The developments came in rapid fire from the Washington federal courthouse on Friday, starting with the first major ruling from an appeals court on how judges should determine which Capitol riot defendants stay in jail.
The DC Circuit Court of Appeals came down on the side of Eric Munchel and his mother, Lisa Eisenhart, who allegedly wore armor to the riot, taped themselves picking up plastic restraints in the Capitol and entered the Senate chamber while Eisenhart chanted, “Treason!”
The pair’s dangerousness, the court found, was specific to January 6 and the push of thousands of Donald Trump supporters on the day Congress was certifying the then-President’s election loss.
“The presence of the group was critical to their ability to obstruct the vote and to cause danger to the community,” the appeals court wrote. “Without it, Munchel and Eisenhart — two individuals who did not engage in any violence and who were not involved in planning or coordinating the activities — seemingly would have posed little threat.”
The court also said it had a “grave constitutional obligation” to look closely at the case, and must balance the security of the country during a time of war or insurrection with the rights of defendants before they are found guilty or acquitted.
In the hours after the appeals court ruling on Friday, federal judges decided that two defendants alleged to be among the Oath Keepers storming the Capitol, and one leader in the Proud Boys, could be released.
Yet not all Capitol riot defendants with court action on Friday are walking free from jail immediately.
Munchel and Eisenhart, as well as the Pennsylvania Proud Boys chapter leader Zachary Rehl — who appeared in court in Philadelphia on Friday — will have further proceedings in which judges will review their cases. Munchel and Eisenhart have pleaded not guilty.
Kelly Meggs, whom prosecutors call a major planner and coordinator among the Oath Keepers, and two others — brothers from Oregon associated with the Proud Boys — will stay in jail, judges decided on Friday.
“In our view, those who actually assaulted police officers and broke through windows, doors, and barricades, and those who aided, conspired with, planned, or coordinated such actions, are in a different category of dangerousness than those who cheered on the violence or entered the Capitol after others cleared the way,” the court of appeals wrote in its opinion, setting the day’s tone.
Oath Keepers detained or released
Following the DC Circuit’s ruling, trial-level federal Judge Amit Mehta took some time to digest it before holding a morning hearing on alleged Oath Keeper Connie Meggs’ detention.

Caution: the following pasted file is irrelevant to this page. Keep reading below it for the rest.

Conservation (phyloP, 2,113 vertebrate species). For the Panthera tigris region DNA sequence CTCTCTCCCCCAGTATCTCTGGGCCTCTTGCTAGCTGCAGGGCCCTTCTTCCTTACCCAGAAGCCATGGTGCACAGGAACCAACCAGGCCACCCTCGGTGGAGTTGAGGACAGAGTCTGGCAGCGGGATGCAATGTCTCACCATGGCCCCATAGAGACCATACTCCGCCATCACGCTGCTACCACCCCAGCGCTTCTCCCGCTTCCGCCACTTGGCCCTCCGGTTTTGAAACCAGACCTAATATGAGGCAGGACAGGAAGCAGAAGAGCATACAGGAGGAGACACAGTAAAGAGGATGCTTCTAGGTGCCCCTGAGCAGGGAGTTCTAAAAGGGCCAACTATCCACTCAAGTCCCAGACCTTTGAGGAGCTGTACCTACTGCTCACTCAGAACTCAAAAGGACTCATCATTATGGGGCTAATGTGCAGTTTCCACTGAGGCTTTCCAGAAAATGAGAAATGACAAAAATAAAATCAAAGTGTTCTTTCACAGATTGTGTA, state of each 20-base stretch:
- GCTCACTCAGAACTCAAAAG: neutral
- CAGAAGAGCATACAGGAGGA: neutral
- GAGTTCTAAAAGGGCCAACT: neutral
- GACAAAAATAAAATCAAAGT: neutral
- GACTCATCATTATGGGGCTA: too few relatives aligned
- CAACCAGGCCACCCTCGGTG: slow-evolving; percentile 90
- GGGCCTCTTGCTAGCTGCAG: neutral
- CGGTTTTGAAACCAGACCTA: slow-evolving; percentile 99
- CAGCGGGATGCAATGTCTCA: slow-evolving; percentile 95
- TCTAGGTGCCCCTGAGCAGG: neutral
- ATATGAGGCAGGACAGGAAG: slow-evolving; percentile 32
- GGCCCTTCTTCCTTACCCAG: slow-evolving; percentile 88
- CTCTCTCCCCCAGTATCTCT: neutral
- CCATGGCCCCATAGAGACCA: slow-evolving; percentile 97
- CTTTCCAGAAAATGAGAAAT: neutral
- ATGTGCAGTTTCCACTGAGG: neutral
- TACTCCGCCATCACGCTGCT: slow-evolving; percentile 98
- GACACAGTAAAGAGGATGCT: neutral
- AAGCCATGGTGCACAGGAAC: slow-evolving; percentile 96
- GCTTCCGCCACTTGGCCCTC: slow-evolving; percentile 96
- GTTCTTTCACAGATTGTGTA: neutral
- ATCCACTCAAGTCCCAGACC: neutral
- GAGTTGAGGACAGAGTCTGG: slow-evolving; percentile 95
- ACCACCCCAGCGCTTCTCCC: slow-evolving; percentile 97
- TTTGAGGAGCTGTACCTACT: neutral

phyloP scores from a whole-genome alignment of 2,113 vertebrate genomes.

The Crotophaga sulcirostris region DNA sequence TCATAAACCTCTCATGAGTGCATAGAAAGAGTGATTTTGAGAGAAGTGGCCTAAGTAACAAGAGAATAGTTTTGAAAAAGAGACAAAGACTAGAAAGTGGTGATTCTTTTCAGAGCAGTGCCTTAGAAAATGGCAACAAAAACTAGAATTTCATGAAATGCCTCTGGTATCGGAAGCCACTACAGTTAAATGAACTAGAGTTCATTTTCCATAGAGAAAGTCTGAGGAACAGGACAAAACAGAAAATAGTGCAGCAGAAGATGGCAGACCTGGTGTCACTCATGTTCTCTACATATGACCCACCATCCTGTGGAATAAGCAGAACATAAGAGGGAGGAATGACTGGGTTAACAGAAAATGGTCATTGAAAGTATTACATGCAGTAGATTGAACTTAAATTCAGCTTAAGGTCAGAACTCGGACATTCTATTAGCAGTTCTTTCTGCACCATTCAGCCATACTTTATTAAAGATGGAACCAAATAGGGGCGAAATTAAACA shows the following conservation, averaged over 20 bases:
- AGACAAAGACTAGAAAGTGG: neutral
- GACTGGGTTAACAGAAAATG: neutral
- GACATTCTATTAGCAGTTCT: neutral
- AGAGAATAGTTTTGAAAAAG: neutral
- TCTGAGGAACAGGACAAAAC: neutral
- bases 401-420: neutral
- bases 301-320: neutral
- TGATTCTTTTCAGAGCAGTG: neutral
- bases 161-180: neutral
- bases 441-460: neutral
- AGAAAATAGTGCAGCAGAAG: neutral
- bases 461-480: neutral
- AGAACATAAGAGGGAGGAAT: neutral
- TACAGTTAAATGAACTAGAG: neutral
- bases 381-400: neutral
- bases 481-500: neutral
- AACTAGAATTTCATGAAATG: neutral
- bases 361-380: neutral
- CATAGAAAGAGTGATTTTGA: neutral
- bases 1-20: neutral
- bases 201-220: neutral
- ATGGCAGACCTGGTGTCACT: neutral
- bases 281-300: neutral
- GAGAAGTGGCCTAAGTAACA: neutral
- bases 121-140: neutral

She is charged with conspiracy alongside her husband, Kelly Meggs, who prosecutors say was a leader in the group’s planning before January 6. Prosecutors have highlighted how the pair went to gun training in Florida in September.
“The truth is the evidence against Ms. Meggs isn’t quite what it is against others” charged in the alleged Oath Keepers conspiracy, Mehta said, noting there wasn’t strong evidence showing her planning for the Washington siege or organizing backup firepower on January 6.
For a second alleged Oath Keeper conspiracy defendant, Donovan Crowl, the judge said Crowl’s conduct was more troubling than Connie Meggs’, because it involved discussion of planning for violence and bringing weapons to Washington.
“There is no evidence that he himself destroyed any property. There is no evidence that he himself engaged in any assaultive behavior,” Mehta said.
Their releases marked the third and fourth alleged Oath Keeper defendants whom Mehta has released out of 10 charged with conspiracy and other crimes. The defendants who have appeared in DC’s District Court so far have all pleaded not guilty.
But Kelly Meggs must stay in jail, Mehta decided. In his case, the judge drew a clear distinction between paramilitary leaders who prepared for violent clashes and their followers who came along.
“Mr. Meggs is someone who has presented himself through his words and his deeds, and his conduct, as someone who presents a danger,” Mehta said during a virtual court hearing.
“He has the mindset of someone who is prepared to fight and will do so in the streets,” Mehta said, pointing out that Meggs had texted an associate before January 6 that “this isn’t a rally.”
During one of the hearings, the Justice Department pushed back on claims from Meggs’ attorney that he and his wife never received paramilitary training. Prosecutors had released photographs of them with guns at a combat training event last year in Florida.
The threat of future violence is a key piece that judges consider when deciding to keep defendants imprisoned as they await trial, and prosecutors allege Kelly Meggs told the FBI wrongly that he didn’t participate in firearms training, another point that worked against him before the judge.
Prosecutors said the photographs show Connie and Kelly Meggs receiving “tactical firearms training” and “gunfight oriented training” at a shooting range in Leesburg, Florida. The facility that ran the training event posted the photos on social media in September, showing the Meggses and another man charged in the alleged Oath Keepers conspiracy among a group of eight posing with guns and certificates, according to court filings.
During the hearing, prosecutors said the class was about “how to attack and kill people” and should not be downplayed as training for how to be part of a protective detail.
But the Meggses’ lawyer disagreed, saying it was a two-hour “firearms safety” class from a well-known and reputable organization.
Allegations about members of the Oath Keepers and others preparing for January by doing basic training have popped up several times in the Capitol riot case.
In court on Friday, the Justice Department shied away from divulging more details about the Florida training facility that the Meggses visited, when pressed by the judge.